more or less grave disturbances our perception and interpretation of our
surrounding rests on what I'd call "individual presumtions" - meaning
as we interpret ourself as "entities", in-separable units, we tend to
ascribe similar features to our neighbours or neighbouring objects.
dealing with the computer, facing the screen as some kind of partner in communication,
the frictions of such an "individual presumption" become obvious. On
one hand, we try to converse, speak, discuss - we expect outputs that somehow
relate to our inputs. On the other hand we constantly face program patterns
that result from very general (or very specific) considerations, that in no way
take notice of our individual needs, habits or peculiarities.
the problems that result from that kind of frictions, we need help: we have to
call people, read books, interweave in networks: to deal with the generality of
the problem, we have to integrate in a group - in a way.
in front of a screen obviously implies both of these features - the individual impulse
and the general notion -one of my initial ideas for "interspace" was
to create a large screen and an enlarged keyboard (with ten times the number of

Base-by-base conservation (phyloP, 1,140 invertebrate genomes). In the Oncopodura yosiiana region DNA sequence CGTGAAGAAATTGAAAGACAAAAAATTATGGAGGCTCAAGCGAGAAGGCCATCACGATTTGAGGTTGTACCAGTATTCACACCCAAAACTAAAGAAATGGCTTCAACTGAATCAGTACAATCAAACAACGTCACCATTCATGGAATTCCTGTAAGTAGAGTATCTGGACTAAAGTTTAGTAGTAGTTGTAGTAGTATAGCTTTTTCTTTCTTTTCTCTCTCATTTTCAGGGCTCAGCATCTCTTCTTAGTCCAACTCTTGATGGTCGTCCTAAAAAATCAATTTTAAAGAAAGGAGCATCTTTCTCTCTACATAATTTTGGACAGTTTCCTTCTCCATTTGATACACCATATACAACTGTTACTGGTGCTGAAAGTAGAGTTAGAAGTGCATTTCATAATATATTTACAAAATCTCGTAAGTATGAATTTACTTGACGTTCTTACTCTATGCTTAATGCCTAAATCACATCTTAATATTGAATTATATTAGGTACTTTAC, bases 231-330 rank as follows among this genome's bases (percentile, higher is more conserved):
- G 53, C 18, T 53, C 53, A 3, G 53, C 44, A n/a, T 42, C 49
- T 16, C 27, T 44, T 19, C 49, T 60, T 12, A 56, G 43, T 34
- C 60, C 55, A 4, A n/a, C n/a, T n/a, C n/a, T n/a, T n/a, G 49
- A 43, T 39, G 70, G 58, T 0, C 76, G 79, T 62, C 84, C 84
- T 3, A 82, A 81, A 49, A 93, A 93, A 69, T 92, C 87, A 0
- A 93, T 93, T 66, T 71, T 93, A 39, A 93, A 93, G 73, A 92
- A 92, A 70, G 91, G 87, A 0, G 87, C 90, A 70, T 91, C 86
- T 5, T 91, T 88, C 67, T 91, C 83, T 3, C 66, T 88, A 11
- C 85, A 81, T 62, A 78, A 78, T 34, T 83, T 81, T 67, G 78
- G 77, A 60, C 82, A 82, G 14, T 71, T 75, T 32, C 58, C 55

keys of a usual keyboard) to enable a group of people to commonly play with a
program - maybe a transformable picture or drawing. Still the basic pattern of
such a setup excluded movement in space, as well as gestural and sonic elements
- which I find crucial for communicative interaction. So I decided to use sonic
input and make space the interface - meaning that movement in a certain area
and the respective sound, either created by that movement or in the
environment, is recorded (input) processed in real-time and replayed (output).
Input- and output-area thus converse - we are finding us in a place that's
constantly re-capitulating and feedbacking its input. To mark and emphasize
this constant process the sonic input triggers a change of lightness on 48
halogen lights - whose patterns move according to the distribution of sound in
the spatial panorama.